The economy under Morsi was, given the circumstances, actually doing rather well, despite the constant attacks by the ‘baltagies’ on crucial road junctions, railway lines, hotels, and tourist destinations. In fact, the supply chain of crucial commodities to the poor has been completely revamped under Morsi, as waste and corruption were largely curtailed.
As far as we can see, the people in the streets have no intention of coming to an agreement with the military in order to provide them with a democratic cover for their tyranny. We have begun to understand Morsi’s apparent stubbornness in his desire to follow the principles of democracy absolutely, although perhaps not ‘pragmatically’. While ‘pragmatism’ is an important quality in politics, it can easily turn into actions that are corrupt and unjust, unless there is already a structure to the country’s social fabric that is democratic.
What is being built now is this very democratic structure to the nation, something which it has never had. Although majoritarianism can seem to be somewhat blinkered, Egypt is a fairly homogeneous society, unlike other Middle-Eastern nations. The quite complex AV+ voting system does give the ability for many non-party list independents to stand for Parliament, which can greatly offset any potentially unfairness in the majoritarian process.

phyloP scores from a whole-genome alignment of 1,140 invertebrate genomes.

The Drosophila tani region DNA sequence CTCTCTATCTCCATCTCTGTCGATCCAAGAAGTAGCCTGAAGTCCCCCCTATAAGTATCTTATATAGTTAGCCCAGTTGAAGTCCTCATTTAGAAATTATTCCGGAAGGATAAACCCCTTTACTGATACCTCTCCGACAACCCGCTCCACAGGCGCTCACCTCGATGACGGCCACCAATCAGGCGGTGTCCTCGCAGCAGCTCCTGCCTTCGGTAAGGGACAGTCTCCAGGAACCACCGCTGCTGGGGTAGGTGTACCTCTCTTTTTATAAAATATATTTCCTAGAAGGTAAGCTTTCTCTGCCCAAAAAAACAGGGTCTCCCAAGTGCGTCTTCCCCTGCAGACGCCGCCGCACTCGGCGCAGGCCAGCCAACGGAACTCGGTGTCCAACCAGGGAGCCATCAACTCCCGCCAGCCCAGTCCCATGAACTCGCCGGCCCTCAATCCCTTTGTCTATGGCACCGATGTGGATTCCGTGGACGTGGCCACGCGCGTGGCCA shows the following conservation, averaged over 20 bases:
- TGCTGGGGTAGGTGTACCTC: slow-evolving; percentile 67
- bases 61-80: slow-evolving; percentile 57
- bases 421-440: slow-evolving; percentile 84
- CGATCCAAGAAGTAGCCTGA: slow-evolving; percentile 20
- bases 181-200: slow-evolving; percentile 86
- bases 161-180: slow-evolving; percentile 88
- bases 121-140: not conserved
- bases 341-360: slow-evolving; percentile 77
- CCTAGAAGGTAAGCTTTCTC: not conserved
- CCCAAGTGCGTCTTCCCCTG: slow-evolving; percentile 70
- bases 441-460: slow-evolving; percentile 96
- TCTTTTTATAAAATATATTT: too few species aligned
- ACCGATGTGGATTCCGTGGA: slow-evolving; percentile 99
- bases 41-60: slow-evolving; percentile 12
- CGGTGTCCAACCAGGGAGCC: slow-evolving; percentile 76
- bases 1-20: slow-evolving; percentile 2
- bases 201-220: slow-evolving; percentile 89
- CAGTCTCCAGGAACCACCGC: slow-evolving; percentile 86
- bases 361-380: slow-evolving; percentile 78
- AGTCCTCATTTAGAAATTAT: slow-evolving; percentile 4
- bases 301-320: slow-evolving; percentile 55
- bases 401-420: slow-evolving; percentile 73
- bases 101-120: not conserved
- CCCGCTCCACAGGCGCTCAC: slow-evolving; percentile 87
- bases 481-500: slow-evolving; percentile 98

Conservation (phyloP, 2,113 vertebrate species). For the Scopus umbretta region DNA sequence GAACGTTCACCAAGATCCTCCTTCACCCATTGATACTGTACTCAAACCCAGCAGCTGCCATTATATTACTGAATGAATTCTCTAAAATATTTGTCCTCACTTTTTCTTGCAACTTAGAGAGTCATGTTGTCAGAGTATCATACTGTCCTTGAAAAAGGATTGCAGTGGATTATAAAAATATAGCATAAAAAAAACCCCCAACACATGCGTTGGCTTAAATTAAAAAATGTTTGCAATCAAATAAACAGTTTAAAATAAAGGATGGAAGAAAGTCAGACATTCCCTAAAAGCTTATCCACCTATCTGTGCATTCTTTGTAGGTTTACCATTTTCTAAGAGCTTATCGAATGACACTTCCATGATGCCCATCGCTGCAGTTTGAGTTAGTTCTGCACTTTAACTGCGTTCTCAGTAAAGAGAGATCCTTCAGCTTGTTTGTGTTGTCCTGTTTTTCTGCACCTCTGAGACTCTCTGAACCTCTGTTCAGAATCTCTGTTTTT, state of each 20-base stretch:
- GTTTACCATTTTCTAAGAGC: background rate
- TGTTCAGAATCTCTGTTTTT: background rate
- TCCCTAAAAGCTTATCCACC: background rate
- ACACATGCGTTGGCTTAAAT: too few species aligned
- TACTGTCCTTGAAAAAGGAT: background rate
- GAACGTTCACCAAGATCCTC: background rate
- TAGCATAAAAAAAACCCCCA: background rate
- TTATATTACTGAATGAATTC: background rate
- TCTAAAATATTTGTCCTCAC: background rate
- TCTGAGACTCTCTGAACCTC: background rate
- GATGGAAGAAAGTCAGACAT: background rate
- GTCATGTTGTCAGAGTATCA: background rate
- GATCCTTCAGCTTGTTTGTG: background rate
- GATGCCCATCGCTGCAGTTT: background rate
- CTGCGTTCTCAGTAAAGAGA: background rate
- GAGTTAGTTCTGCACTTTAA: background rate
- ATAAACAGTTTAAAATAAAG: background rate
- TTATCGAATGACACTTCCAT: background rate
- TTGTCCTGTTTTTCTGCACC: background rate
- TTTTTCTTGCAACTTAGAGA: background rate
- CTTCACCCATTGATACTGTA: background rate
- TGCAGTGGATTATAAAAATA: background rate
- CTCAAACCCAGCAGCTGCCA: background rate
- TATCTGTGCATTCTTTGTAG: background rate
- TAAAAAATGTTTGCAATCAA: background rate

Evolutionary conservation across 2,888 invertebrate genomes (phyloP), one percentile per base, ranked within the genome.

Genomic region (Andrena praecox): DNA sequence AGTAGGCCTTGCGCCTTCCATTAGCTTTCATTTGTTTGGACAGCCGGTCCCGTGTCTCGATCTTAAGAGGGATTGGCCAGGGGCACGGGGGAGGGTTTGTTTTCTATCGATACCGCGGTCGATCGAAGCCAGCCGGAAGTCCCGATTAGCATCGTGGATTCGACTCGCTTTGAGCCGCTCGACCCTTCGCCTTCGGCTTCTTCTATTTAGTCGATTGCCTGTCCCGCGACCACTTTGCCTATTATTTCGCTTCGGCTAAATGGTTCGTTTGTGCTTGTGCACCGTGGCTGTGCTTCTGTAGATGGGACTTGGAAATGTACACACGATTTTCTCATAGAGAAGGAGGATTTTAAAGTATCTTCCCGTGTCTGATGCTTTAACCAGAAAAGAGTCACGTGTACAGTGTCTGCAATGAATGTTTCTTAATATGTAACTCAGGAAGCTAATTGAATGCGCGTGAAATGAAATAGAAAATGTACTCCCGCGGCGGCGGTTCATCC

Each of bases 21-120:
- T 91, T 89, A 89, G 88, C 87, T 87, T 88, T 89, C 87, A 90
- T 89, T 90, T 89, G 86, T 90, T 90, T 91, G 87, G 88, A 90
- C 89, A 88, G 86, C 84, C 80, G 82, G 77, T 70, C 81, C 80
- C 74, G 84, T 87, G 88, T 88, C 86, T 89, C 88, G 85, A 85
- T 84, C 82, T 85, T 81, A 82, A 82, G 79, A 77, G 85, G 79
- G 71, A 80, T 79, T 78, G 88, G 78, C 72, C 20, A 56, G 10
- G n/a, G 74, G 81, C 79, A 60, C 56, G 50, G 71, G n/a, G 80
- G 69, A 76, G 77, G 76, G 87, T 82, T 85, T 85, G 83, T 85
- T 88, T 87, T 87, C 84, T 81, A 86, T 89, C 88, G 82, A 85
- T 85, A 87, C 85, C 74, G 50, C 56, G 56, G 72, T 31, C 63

Therefore when we say we are in the streets to defend ‘Shar’iyya’ or the rule of law, it is because this is not the time for pragmatism, it is the time for putting into place the structure of a new nation that can be strong enough in the future to allow politicians to practice their pragmatic skills without harming the nation.
Mohamed Mālik can be reached at email@example.com.
Mohamad Omar (surgeon), can be reached at firstname.lastname@example.org).
Also contributed to this report: Badr Mohamad Badr (teacher), Yasser Mahran (lawyer), Ahmad Abdel-Ghafar (businessman) Hossam Elzomor (journalist), Sayed Khamis (teacher), Mohamad Gheith (pharmacist), others -whom we thank – have also helped in its redaction.